“It will create renewed interest, and bring new people in,” Sullivan said. “It will help raise money for improvements and repairs the library desperately needs.”
Bixby trustees have been making the rounds in Addison, Ferrisburgh, Panton, Vergennes and Waltham seeking additional town support. Until the 1990s, the library’s endowment covered most costs, but building needs and inflation chipped away at the endowment’s value. Towns upped their contributions earlier this decade; before then, public funds for the Bixby were among the lowest per capita in Vermont.
Sullivan said Bixby officials appreciate the towns’ response back then and the positive receptions this time around.
“The towns have been absolutely phenomenal in their generosity … which shows you how (the Bixby) is held in such esteem,” she said.
One thing that won’t dent the Bixby budget is the video, Fass said. His fund-raising partner is Martha Nye, formerly the fund-raising director for the Vermont Historical Society. Nye will be in touch with community members and businesses seeking support for a project cost that Fass pegged as “in the 20s (thousands).”
Steponaitis is confident the film will generate revenue, fond recollections and maybe even new users.
“For those who are not familiar with what treasures are here, it will educate. And for those who have lived here all their lives and kind of taken this building and its beauty for granted, it will kind of be a wake-up call that she’s 100 and she needs a little bit of work,” she said. “So it will educate, it will bring the curious, and it will bring back a whole bunch of memories.”
Fass, a former business writer who transitioned into full-time filmmaking and website design about seven years ago, said he quickly has come to appreciate the Bixby. Interviewees from ages 20 to 70 sound common themes, he said.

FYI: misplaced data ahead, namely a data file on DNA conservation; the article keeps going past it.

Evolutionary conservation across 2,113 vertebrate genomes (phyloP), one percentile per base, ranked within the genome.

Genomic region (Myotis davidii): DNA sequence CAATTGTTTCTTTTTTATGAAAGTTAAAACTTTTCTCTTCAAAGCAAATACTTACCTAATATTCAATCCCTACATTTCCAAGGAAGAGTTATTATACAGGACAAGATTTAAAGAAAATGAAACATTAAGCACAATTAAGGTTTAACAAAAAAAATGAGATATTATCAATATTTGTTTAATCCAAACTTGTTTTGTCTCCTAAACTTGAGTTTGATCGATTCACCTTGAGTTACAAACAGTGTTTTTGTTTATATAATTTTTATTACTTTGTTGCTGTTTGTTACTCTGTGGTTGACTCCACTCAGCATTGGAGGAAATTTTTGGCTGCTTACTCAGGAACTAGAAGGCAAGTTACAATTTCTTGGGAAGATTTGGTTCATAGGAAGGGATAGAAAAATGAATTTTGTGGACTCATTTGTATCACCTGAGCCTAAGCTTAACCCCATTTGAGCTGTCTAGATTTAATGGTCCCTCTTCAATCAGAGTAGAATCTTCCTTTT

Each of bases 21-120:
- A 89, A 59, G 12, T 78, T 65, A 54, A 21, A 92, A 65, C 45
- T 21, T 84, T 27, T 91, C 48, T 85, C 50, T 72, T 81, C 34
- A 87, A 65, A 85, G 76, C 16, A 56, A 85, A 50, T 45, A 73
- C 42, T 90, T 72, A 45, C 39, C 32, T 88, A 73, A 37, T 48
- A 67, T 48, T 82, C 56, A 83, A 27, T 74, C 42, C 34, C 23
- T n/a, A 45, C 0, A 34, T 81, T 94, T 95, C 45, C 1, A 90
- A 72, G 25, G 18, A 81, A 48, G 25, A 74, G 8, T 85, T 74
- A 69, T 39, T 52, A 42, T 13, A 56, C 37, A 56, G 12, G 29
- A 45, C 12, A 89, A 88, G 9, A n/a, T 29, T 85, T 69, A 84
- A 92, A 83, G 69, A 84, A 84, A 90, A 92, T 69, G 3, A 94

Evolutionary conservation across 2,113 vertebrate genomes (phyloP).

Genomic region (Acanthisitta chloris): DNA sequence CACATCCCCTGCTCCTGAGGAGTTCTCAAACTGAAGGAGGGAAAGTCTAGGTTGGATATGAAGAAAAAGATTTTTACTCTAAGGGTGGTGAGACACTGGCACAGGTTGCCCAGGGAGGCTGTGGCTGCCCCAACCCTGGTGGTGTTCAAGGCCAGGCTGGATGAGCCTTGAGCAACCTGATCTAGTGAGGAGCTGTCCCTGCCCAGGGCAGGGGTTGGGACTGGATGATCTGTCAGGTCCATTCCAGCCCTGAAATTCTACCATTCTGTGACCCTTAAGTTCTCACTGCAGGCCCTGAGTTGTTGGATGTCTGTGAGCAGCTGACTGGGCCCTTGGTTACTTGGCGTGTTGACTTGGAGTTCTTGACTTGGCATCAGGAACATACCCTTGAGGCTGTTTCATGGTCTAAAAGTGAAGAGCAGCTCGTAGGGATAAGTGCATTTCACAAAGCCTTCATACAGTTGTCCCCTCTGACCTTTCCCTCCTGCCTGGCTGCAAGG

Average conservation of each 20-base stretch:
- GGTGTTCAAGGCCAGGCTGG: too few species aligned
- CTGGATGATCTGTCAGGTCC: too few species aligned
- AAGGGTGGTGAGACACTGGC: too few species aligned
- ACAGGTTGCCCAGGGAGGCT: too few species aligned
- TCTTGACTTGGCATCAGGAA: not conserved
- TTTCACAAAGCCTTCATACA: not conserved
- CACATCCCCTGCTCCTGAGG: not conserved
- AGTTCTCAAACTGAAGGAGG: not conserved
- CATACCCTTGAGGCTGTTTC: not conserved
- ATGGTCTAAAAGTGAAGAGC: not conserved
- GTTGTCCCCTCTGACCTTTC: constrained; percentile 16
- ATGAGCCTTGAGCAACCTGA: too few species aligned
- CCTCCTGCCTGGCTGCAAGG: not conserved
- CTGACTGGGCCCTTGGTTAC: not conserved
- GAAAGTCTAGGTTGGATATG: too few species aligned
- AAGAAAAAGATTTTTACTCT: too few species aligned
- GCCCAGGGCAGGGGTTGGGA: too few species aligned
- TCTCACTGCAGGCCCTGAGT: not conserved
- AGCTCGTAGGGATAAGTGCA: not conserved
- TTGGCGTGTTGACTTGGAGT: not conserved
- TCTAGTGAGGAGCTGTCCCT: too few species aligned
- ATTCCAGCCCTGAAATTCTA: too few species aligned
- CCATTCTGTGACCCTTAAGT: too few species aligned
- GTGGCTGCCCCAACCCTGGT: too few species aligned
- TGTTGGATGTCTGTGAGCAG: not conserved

“They all believe, whether they’re in their 20s or 70s or 80s, that this is something that has to be kept up, that future generations must have,” he said. “It’s really nice to see that broad age range feeling pretty much the same things about it.”
Many are thankful for the building’s beauty and its efforts to stay modern, including Internet access and the current work to computerize its card catalog and digitize its historic photos. And all are grateful for the human touch, Fass said.
“From everybody I talk to, part of that warm feeling they get from coming in here is also partly because of the people who work here, who are very, very generous with their time and their help,” he said.
Fass is concerned about future funding for the Bixby.
“Sometimes it’s taken more for granted than it should be. People should be more aware that there is a cost in having a place like this,” he said. “People in the communities who really own it also really own the responsibility to make sure that future generations have it, too.”
In the long run, though, Fass is optimistic those the Bixby serves will understand what they have, and do what it takes.
“People have a personal connection with it,” he said.
Andy Kirkaldy may be reached at [email protected].